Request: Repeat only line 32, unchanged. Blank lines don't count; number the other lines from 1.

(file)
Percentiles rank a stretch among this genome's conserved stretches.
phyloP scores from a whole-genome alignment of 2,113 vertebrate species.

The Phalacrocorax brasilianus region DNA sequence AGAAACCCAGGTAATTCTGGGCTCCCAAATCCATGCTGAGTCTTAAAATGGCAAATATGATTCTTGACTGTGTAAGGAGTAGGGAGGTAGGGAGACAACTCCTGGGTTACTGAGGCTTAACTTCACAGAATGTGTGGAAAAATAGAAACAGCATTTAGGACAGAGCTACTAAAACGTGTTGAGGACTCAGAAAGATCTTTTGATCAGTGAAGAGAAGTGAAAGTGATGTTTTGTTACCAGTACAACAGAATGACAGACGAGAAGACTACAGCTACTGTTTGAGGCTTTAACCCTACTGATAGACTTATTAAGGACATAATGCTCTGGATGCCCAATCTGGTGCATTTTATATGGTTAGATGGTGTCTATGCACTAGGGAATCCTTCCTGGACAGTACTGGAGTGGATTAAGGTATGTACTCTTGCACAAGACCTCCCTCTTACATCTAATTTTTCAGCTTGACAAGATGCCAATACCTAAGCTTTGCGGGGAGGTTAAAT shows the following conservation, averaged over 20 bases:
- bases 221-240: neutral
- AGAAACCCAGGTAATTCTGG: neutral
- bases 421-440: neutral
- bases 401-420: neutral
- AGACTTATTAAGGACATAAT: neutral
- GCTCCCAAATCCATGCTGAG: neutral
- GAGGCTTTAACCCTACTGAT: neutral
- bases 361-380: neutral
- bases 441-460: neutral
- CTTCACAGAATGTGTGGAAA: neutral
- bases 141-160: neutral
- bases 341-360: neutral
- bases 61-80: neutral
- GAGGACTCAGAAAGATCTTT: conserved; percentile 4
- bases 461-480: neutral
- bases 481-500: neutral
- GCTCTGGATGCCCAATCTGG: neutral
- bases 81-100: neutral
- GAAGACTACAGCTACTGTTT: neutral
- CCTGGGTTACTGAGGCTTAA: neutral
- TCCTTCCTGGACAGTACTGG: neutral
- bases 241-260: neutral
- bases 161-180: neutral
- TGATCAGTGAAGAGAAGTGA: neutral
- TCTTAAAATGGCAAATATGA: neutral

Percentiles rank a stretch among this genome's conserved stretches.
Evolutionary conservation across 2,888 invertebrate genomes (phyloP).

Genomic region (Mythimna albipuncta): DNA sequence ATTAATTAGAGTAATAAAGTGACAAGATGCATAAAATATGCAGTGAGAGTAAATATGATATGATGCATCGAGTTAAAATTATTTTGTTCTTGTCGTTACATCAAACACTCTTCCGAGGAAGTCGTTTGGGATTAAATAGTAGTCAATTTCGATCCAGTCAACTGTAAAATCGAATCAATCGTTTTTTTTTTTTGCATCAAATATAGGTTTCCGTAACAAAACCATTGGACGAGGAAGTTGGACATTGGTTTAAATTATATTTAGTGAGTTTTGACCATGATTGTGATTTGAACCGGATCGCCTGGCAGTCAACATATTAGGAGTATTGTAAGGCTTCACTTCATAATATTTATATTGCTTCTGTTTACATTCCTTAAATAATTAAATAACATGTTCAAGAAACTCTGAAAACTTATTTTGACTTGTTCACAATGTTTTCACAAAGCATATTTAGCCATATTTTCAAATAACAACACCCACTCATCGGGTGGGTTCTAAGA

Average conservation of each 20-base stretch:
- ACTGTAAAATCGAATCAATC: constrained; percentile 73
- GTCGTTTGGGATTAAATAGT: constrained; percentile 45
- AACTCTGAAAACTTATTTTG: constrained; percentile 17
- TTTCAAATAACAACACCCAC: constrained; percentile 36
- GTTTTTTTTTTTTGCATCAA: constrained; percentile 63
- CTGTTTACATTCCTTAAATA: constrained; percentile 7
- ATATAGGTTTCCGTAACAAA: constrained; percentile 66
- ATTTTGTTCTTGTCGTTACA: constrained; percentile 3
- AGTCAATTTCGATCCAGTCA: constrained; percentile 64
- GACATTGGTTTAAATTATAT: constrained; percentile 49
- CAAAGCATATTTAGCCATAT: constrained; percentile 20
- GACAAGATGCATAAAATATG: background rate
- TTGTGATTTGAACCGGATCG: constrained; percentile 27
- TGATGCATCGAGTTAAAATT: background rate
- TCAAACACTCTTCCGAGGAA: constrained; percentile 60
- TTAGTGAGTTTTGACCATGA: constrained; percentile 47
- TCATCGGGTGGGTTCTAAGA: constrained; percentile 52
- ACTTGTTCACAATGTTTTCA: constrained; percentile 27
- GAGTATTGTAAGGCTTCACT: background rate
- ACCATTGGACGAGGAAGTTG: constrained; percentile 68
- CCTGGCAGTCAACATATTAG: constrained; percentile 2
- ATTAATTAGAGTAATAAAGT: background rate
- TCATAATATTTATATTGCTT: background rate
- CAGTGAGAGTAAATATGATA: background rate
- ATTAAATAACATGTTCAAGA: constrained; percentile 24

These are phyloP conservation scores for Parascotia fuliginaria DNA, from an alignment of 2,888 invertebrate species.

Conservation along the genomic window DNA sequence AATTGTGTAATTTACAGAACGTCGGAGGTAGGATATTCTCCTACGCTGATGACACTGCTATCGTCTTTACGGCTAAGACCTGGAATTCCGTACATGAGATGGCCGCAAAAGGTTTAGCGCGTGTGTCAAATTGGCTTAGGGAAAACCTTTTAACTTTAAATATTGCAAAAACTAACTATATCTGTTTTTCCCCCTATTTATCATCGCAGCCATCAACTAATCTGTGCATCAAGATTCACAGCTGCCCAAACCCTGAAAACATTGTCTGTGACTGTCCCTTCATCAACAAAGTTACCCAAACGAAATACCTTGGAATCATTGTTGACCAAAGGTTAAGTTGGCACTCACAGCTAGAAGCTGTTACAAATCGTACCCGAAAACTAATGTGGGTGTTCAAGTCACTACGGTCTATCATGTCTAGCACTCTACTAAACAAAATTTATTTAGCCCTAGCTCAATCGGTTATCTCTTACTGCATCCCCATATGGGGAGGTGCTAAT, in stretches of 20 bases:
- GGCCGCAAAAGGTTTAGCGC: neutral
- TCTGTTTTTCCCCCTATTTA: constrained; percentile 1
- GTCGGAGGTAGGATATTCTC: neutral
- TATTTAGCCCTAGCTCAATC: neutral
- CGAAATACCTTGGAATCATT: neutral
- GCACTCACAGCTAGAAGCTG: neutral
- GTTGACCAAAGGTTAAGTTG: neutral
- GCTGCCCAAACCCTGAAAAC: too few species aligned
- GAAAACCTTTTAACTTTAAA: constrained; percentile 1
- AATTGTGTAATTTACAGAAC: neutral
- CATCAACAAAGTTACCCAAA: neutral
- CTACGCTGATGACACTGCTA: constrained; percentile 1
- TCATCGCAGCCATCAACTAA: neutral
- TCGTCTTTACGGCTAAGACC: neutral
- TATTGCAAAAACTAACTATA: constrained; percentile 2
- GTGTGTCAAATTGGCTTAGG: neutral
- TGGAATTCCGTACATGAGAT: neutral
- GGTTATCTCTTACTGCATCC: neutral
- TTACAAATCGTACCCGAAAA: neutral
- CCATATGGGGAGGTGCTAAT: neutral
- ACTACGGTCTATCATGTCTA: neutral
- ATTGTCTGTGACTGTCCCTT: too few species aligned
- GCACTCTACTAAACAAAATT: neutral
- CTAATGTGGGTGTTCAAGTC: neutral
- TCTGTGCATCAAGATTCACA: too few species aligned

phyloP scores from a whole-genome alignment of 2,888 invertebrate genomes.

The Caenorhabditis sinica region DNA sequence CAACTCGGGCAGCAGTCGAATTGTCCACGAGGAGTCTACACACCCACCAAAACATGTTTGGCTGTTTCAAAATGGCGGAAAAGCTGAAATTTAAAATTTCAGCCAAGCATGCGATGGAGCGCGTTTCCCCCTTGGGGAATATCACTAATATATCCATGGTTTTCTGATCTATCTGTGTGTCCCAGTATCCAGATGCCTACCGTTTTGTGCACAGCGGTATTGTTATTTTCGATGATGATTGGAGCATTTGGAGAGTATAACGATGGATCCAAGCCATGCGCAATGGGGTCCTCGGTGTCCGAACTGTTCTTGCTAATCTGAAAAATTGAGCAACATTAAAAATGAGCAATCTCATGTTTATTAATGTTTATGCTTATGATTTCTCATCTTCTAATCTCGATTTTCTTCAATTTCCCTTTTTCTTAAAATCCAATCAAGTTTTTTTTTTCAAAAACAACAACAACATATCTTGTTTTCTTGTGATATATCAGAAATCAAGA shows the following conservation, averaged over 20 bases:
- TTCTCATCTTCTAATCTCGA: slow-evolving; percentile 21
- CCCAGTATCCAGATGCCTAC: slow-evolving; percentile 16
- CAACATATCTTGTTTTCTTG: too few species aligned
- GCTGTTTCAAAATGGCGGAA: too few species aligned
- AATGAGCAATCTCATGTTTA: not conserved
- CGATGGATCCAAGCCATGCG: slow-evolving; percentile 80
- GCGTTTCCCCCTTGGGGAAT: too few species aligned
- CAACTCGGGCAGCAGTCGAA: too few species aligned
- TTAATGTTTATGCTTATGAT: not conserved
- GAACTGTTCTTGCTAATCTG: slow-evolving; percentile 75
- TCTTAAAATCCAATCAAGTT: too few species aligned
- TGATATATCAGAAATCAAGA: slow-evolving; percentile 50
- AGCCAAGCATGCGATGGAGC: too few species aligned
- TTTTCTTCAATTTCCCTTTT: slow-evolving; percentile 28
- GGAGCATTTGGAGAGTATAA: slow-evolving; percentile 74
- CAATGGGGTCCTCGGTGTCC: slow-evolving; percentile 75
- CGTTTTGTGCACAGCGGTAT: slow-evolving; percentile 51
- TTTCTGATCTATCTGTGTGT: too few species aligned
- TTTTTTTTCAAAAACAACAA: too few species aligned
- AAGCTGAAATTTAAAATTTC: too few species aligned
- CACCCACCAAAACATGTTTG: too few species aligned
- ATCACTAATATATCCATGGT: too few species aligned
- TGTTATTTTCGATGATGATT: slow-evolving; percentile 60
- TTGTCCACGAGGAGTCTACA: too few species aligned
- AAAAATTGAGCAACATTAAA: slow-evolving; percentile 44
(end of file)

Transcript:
Average conservation of each 20-base stretch: